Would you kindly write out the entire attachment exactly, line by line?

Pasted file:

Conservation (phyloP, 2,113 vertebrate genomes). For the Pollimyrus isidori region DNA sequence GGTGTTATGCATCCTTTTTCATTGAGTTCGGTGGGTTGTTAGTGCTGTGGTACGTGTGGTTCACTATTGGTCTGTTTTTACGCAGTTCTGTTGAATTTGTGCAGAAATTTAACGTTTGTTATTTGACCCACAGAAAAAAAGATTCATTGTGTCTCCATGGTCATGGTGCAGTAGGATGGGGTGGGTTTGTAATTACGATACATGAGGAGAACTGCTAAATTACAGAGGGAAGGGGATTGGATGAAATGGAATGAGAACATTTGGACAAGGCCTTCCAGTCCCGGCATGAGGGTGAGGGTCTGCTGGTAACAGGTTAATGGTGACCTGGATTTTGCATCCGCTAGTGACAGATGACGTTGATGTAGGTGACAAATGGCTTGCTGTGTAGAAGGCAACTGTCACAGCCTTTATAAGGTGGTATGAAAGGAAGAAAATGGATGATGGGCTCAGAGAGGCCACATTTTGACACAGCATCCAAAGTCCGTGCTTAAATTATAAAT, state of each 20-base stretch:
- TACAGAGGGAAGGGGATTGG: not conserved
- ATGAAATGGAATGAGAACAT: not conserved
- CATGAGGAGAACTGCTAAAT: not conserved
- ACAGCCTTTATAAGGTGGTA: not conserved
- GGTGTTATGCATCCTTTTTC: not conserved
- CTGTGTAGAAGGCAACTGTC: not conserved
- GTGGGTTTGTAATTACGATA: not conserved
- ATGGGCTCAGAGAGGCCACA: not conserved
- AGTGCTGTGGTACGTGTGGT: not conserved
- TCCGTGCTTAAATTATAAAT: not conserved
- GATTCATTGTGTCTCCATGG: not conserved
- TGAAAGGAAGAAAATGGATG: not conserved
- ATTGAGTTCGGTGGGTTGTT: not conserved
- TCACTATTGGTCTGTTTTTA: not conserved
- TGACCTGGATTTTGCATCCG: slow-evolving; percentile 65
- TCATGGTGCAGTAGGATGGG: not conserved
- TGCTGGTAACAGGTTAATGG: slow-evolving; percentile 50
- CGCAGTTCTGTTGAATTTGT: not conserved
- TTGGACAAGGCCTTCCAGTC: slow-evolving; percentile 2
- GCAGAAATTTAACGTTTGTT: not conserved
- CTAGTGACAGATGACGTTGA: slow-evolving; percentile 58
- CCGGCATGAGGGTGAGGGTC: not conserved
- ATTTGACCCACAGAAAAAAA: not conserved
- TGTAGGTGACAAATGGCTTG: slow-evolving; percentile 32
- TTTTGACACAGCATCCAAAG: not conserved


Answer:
Conservation (phyloP, 2,113 vertebrate genomes). For the Pollimyrus isidori region DNA sequence GGTGTTATGCATCCTTTTTCATTGAGTTCGGTGGGTTGTTAGTGCTGTGGTACGTGTGGTTCACTATTGGTCTGTTTTTACGCAGTTCTGTTGAATTTGTGCAGAAATTTAACGTTTGTTATTTGACCCACAGAAAAAAAGATTCATTGTGTCTCCATGGTCATGGTGCAGTAGGATGGGGTGGGTTTGTAATTACGATACATGAGGAGAACTGCTAAATTACAGAGGGAAGGGGATTGGATGAAATGGAATGAGAACATTTGGACAAGGCCTTCCAGTCCCGGCATGAGGGTGAGGGTCTGCTGGTAACAGGTTAATGGTGACCTGGATTTTGCATCCGCTAGTGACAGATGACGTTGATGTAGGTGACAAATGGCTTGCTGTGTAGAAGGCAACTGTCACAGCCTTTATAAGGTGGTATGAAAGGAAGAAAATGGATGATGGGCTCAGAGAGGCCACATTTTGACACAGCATCCAAAGTCCGTGCTTAAATTATAAAT, state of each 20-base stretch:
- TACAGAGGGAAGGGGATTGG: not conserved
- ATGAAATGGAATGAGAACAT: not conserved
- CATGAGGAGAACTGCTAAAT: not conserved
- ACAGCCTTTATAAGGTGGTA: not conserved
- GGTGTTATGCATCCTTTTTC: not conserved
- CTGTGTAGAAGGCAACTGTC: not conserved
- GTGGGTTTGTAATTACGATA: not conserved
- ATGGGCTCAGAGAGGCCACA: not conserved
- AGTGCTGTGGTACGTGTGGT: not conserved
- TCCGTGCTTAAATTATAAAT: not conserved
- GATTCATTGTGTCTCCATGG: not conserved
- TGAAAGGAAGAAAATGGATG: not conserved
- ATTGAGTTCGGTGGGTTGTT: not conserved
- TCACTATTGGTCTGTTTTTA: not conserved
- TGACCTGGATTTTGCATCCG: slow-evolving; percentile 65
- TCATGGTGCAGTAGGATGGG: not conserved
- TGCTGGTAACAGGTTAATGG: slow-evolving; percentile 50
- CGCAGTTCTGTTGAATTTGT: not conserved
- TTGGACAAGGCCTTCCAGTC: slow-evolving; percentile 2
- GCAGAAATTTAACGTTTGTT: not conserved
- CTAGTGACAGATGACGTTGA: slow-evolving; percentile 58
- CCGGCATGAGGGTGAGGGTC: not conserved
- ATTTGACCCACAGAAAAAAA: not conserved
- TGTAGGTGACAAATGGCTTG: slow-evolving; percentile 32
- TTTTGACACAGCATCCAAAG: not conserved